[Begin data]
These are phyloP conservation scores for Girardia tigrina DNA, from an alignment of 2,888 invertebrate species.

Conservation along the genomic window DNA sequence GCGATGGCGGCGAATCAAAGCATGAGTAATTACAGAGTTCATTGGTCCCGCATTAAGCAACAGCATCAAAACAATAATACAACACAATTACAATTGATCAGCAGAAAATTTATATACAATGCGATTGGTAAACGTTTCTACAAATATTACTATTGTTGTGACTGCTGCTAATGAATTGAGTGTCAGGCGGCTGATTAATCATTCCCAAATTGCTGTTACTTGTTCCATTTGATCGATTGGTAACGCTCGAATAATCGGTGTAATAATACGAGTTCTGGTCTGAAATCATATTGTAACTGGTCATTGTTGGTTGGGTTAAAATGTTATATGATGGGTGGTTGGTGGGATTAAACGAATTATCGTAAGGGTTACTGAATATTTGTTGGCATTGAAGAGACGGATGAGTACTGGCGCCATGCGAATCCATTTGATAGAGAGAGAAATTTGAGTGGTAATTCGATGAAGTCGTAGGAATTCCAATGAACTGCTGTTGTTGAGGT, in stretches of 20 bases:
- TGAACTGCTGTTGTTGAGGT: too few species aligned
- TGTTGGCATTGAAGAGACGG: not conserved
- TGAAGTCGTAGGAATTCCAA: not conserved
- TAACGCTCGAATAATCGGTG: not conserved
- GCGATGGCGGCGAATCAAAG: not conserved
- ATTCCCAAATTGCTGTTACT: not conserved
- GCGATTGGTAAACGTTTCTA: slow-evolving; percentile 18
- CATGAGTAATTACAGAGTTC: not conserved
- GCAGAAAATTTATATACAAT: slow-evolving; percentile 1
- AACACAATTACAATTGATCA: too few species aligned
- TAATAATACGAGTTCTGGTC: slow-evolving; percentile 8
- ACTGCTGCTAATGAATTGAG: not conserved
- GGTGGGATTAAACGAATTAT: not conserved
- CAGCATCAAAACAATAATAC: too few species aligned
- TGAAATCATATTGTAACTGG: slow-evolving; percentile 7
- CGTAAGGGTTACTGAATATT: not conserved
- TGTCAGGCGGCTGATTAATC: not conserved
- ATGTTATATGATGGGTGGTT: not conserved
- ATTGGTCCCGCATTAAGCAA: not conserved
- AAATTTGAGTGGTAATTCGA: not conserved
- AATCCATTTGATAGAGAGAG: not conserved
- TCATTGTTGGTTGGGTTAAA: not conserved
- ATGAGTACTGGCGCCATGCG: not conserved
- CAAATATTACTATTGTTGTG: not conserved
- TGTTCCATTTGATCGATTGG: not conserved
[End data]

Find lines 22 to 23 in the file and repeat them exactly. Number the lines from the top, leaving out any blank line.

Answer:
- AAATTTGAGTGGTAATTCGA: not conserved
- AATCCATTTGATAGAGAGAG: not conserved